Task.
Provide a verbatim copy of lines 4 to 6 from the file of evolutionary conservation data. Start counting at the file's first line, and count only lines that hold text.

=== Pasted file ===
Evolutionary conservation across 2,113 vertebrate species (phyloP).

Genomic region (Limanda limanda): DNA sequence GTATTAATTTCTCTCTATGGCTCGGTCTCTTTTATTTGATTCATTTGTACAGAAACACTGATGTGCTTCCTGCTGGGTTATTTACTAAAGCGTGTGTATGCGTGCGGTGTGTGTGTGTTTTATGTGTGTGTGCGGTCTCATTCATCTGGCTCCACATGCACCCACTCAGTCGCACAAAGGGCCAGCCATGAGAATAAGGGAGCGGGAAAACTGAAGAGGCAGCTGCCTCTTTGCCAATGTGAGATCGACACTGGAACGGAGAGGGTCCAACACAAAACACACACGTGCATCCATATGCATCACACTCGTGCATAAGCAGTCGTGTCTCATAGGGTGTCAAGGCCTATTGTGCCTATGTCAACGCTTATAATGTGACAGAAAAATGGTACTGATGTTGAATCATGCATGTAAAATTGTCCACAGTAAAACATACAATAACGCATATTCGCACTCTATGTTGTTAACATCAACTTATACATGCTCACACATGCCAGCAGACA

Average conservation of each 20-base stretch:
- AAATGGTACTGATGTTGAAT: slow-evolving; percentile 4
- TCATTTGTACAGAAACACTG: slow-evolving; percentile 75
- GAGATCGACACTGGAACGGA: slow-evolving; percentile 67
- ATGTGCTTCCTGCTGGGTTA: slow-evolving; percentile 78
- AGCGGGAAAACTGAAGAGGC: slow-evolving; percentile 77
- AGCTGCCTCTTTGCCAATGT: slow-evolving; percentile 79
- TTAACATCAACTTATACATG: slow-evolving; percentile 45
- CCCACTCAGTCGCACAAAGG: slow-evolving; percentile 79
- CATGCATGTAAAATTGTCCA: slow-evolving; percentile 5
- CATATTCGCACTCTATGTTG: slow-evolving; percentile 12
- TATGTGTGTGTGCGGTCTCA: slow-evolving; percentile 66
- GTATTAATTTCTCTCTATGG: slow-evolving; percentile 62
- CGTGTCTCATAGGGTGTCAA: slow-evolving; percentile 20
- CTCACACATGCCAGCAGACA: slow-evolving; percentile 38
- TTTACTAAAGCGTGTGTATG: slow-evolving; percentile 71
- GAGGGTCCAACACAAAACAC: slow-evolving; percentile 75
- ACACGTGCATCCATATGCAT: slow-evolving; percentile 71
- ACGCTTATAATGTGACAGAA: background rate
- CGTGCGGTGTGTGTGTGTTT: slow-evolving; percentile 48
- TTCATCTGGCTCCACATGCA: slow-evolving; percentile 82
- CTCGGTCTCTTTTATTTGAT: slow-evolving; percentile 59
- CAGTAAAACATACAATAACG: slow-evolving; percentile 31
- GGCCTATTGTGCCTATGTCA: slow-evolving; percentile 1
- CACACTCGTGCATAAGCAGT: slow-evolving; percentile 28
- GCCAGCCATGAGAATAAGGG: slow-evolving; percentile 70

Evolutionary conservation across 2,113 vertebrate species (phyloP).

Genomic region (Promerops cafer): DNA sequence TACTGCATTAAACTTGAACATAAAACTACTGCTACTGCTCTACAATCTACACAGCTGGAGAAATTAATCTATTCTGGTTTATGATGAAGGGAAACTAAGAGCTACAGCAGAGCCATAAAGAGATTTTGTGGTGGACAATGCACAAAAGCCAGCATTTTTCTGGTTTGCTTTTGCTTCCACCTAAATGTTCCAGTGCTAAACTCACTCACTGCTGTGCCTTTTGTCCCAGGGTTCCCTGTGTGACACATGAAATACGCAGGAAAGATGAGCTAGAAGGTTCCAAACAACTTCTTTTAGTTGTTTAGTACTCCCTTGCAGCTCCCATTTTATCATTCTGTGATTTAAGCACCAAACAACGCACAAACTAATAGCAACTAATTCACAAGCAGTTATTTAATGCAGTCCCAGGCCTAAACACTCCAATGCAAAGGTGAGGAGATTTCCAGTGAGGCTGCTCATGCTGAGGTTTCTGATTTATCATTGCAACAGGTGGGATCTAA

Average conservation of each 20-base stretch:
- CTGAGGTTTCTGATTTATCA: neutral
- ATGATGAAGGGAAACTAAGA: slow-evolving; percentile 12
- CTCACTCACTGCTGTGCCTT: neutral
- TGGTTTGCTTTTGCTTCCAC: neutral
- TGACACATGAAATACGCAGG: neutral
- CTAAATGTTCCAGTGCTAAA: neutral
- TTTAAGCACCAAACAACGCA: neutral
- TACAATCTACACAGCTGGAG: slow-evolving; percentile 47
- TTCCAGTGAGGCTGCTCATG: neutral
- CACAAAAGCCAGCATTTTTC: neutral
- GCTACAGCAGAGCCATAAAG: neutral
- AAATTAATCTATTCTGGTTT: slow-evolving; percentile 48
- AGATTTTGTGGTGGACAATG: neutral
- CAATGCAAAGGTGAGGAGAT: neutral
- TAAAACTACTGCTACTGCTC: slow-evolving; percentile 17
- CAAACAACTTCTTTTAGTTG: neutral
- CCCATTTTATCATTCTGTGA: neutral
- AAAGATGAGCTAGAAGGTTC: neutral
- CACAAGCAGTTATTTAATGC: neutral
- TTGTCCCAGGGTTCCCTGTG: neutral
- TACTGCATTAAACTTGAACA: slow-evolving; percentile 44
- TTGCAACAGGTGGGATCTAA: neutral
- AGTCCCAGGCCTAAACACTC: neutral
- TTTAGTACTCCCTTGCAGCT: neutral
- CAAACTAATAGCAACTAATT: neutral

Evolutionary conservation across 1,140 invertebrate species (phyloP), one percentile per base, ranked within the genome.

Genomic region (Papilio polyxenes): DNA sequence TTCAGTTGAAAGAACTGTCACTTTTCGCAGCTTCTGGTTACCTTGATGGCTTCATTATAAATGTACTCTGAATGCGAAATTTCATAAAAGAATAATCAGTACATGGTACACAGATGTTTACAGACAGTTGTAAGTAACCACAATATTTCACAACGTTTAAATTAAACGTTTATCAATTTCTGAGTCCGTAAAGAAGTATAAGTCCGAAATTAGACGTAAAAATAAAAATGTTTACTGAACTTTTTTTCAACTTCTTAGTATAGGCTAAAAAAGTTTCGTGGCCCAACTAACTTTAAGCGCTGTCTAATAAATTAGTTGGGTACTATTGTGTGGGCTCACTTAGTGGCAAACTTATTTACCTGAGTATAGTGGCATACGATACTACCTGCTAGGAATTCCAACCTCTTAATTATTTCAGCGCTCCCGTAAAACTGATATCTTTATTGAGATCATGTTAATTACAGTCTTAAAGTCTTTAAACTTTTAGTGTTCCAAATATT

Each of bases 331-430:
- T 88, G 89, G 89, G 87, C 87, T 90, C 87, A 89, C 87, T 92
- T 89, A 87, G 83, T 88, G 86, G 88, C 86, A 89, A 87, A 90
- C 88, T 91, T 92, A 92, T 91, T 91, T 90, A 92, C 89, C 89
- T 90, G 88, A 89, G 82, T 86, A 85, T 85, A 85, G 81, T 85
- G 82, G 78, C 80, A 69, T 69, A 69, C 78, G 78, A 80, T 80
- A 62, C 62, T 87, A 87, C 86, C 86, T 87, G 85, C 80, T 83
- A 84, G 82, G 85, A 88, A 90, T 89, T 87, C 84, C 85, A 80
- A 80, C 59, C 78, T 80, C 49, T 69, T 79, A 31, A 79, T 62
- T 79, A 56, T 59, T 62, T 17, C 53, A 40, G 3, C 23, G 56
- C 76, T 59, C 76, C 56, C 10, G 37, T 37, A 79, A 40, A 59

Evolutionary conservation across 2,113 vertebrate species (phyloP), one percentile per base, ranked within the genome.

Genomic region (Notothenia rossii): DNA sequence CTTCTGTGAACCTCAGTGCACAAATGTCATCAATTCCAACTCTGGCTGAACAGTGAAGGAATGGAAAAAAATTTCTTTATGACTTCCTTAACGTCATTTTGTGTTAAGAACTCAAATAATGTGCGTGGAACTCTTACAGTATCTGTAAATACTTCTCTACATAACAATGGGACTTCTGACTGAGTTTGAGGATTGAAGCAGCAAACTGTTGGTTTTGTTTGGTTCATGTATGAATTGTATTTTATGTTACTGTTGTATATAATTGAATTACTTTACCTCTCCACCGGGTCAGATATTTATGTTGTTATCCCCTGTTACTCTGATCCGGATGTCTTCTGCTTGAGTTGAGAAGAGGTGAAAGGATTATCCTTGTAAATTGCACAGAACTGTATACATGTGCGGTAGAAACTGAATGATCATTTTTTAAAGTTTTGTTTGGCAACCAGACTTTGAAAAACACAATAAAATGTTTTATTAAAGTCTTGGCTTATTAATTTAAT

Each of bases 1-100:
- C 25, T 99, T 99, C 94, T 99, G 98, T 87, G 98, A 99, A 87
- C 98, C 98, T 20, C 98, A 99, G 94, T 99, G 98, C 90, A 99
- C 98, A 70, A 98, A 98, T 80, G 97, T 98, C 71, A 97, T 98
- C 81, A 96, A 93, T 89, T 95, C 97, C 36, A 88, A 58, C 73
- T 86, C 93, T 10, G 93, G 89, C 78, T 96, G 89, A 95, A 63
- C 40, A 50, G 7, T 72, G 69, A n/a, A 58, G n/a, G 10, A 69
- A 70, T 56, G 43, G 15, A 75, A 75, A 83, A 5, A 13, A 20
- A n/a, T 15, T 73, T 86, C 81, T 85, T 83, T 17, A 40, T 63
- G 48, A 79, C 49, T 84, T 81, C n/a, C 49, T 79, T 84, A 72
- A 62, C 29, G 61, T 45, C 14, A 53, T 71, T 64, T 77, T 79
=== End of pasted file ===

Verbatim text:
- AAATGGTACTGATGTTGAAT: slow-evolving; percentile 4
- TCATTTGTACAGAAACACTG: slow-evolving; percentile 75
- GAGATCGACACTGGAACGGA: slow-evolving; percentile 67